These properties cut across energy, industries, communication and infrastructural sectors and the concession and sale of these properties is expected to happen within the year and November 2022.
In a document submitted to the National Assembly by the Executive titled “NCP Approved 2021 Work Plan,” and seen by PremiumTimes, it shows the names of the “projects”, the strategy to be used for the sale of these properties, the duration of the process for the sales as well as the cost of the properties.
Top among these properties are the Abuja Environmental Protection Board (AEPB), the Abuja International Conference Centre (ICC), some unnamed refineries, the Transmission Company of Nigeria (TCN), Abuja Water Board, Nigerian Film Corporation.
Already, the process has begun for the concessioning of the Tafawa Balewa Square, Lagos International Trade Fair Complex, and the Calabar and Kano Special Economic Zones.
Others are the Integrated Power Plants in Geregu, Omotosho, and Calabar to be sold at N434 billion
There are however, different sale strategies for the properties. While some are ‘core investor sales’, that is, transferring at least 51 per cent onwership to new owners, a few others are for ‘share sales’. Some are for ‘concessioning,’ a form of public-private partnership, PPP and others for ‘full or partial commercialisation’. Still, some properties have been enlisted to be sold to a ‘willing buyer’.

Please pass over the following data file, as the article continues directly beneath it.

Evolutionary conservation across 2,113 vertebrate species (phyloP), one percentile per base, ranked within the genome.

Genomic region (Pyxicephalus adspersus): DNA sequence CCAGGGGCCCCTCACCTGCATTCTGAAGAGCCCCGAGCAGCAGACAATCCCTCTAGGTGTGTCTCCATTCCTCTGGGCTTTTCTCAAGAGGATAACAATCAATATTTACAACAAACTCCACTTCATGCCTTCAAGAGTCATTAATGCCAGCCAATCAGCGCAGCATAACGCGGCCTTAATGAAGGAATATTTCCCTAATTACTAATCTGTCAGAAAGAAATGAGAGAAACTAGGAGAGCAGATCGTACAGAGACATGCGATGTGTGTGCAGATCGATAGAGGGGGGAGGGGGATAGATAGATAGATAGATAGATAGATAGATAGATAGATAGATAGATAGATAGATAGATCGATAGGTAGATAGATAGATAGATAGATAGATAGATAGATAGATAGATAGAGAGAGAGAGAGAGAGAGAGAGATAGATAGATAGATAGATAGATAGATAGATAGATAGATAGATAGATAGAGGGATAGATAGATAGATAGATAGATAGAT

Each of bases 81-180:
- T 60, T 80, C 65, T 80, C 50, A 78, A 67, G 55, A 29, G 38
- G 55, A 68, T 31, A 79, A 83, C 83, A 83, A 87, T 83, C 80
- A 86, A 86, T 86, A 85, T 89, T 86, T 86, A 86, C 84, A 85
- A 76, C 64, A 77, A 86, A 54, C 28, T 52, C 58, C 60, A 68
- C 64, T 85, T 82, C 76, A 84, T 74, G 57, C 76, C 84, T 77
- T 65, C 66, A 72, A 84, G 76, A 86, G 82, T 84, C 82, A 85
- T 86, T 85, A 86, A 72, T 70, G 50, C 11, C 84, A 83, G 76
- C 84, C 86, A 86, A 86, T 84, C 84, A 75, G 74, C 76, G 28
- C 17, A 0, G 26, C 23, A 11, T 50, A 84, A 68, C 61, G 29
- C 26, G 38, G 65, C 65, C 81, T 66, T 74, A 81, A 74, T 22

The 36 projects categorised into five departments, according to the document are as follows;
Energy – Nine projects
Industries and communications – Eight projects
Development institutions and natural resources – Six projects
Infrastructure and public private partnership – Four projects
Post transaction management department – Nine projects
Weeks ago, the finance minister, Zainab Ahmed confirmed the sale and concession of these national properties while giving a breakdown of the budget to stakeholders. In her presentation, she added that government will also engage in foreign and domestic borrowings as additional source of finance for the year’s budget.
Nigerians have however kicked against this. The Socio-Economic Rights and Accountability Project, SERAP has written to the National Assembly asking it to stop the president from selling off national properties – an act which it said would amount to a fundamental breach of constitutional and fiduciary duties.
It advised that rather than sell national properties or borrow, government should cut cost in areas like lawmakers’ salaries, constituency allowance, wardrobe allowance, recess allowance and entertainment allowance – to help generate revenue.
Describing the sale plan as counter-productive, the organisation said the process would be vulnerable to corruption and mismanagement, undermine the social contract with Nigerians, leave the government worse off and hurt the country in the long run. It is neither necessary nor in the public interest.